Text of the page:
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Putin declares NATO ‘threat’ to Russian security

This photo, taken on December 17, 2015, shows Russian President Vladimir Putin speaking during his annual press conference in Moscow. (Photo by AFP)

Russian President Vladimir Putin has signed a new defense strategy document that declares the North Atlantic Treaty Organization (NATO) a threat to Russia’s national security.

The document, which was signed by Putin this week, considers NATO’s military buildup in various countries as a major foreign threat against Russian national security.

The document also updates Russia’s national security posture and outlines the threats that Russia sees in NATO’s expansion.

“The buildup of the military potential of the North Atlantic Treaty Organization and vesting it with global functions implemented in violations of norms of international law, boosting military activity of the bloc’s countries, further expansion of the alliance, the approach of its military infrastructure to Russian borders create a threat to the national security,” the document reads.

The signing of the document comes against the backdrop of a rising military presence by the US and its NATO allies in Eastern Europe and the Baltics.

The Western military coalition has increased its troop and equipment presence in Poland and the Baltic nations in order to deter perceived Russian threats. Montenegro is the latest former Soviet bloc country to join the NATO.

In a separate statement, President Putin said Moscow’s independent policy making is what drives the US-led Western military alliance to feel the need for expansion in a bid to maintain its “domination.”

A US F-22 Raptor stealth fighter belonging to NATO lands at the Lask air base in central Poland, August 31, 2015. (Photo by AFP)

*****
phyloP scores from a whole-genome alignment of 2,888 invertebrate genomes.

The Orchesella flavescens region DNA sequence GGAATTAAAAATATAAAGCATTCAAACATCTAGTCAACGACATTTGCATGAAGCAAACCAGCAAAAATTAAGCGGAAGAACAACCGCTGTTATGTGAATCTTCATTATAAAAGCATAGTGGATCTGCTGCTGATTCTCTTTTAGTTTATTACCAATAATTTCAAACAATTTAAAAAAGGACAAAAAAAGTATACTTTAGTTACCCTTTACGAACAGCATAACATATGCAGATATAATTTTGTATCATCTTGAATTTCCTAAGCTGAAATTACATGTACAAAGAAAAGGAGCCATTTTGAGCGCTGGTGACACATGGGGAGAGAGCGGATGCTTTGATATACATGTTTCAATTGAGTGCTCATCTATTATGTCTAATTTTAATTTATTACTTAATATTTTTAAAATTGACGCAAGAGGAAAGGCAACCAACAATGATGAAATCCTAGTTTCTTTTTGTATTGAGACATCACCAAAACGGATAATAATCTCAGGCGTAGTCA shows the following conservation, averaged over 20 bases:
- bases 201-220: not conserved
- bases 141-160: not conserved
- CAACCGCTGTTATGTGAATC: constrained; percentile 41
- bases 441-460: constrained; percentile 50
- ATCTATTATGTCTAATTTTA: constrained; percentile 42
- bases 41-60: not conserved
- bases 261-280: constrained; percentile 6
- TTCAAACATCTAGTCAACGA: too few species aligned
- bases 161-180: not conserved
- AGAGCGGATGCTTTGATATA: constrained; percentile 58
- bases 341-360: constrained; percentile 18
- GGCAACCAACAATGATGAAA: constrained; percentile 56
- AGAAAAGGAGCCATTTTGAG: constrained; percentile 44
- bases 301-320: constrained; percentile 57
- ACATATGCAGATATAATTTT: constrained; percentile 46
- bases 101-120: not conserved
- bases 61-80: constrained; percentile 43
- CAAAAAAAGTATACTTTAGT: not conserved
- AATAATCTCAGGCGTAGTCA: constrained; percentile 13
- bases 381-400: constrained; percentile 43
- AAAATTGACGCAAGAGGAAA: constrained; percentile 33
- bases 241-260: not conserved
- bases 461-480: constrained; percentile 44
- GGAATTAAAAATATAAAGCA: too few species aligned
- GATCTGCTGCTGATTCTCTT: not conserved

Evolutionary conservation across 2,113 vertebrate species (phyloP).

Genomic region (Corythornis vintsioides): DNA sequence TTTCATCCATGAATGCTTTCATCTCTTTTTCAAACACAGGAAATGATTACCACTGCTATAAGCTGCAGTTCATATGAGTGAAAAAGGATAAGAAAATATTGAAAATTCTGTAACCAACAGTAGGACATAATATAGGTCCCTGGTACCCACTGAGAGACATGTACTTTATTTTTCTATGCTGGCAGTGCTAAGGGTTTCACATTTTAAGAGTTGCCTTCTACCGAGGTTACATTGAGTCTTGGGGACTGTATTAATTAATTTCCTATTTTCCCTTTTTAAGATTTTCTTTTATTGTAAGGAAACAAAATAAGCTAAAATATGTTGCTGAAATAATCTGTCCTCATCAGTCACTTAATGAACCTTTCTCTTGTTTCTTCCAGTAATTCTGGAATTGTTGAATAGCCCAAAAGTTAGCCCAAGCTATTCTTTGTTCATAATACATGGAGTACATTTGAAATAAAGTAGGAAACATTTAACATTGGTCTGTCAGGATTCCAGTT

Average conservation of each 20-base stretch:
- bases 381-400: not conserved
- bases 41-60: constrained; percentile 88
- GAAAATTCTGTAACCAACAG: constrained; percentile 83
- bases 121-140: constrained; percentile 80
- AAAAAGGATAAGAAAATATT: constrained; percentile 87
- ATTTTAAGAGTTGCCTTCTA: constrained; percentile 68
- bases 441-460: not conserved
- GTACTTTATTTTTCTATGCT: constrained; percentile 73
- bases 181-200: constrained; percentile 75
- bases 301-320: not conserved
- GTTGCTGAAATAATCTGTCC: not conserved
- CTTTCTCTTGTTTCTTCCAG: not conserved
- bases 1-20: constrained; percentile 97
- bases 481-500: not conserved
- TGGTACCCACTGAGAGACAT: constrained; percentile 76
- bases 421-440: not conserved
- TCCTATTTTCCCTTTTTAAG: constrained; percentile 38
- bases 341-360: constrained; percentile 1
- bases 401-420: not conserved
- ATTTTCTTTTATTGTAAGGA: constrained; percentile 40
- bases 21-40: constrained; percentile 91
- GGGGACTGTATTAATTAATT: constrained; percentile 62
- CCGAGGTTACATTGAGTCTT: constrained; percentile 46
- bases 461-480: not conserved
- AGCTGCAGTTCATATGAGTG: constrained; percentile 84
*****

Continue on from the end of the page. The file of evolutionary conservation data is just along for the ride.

“Russia’s strengthening is taking part on the background of new threats to national security that have a complicated and interlinked character," the statement said.

"The independent domestic and foreign policy conducted by Russia triggers counteraction from the US and their allies seeking to keep up their domination in global affairs,” it added.

The Kremlin has announced a series of defense moves in recent months.

In mid-June last year, Putin announced that his country would boost its nuclear arsenal, adding 40 intercontinental missiles. He also said a vast array of state-of-the-art weaponry and equipment would be delivered to army units over the next few months.

Relations between Russia and NATO strained after Crimea integrated into the Russian Federation following a referendum on March 16, 2014. The military alliance ended all practical cooperation with Russia over the ensuing crisis in Ukraine on April 1, 2014.

The United States and its European allies accuse Moscow of destabilizing Ukraine and have imposed a number of sanctions against Russian and pro-Russia figures. Moscow, however, rejects the accusation.

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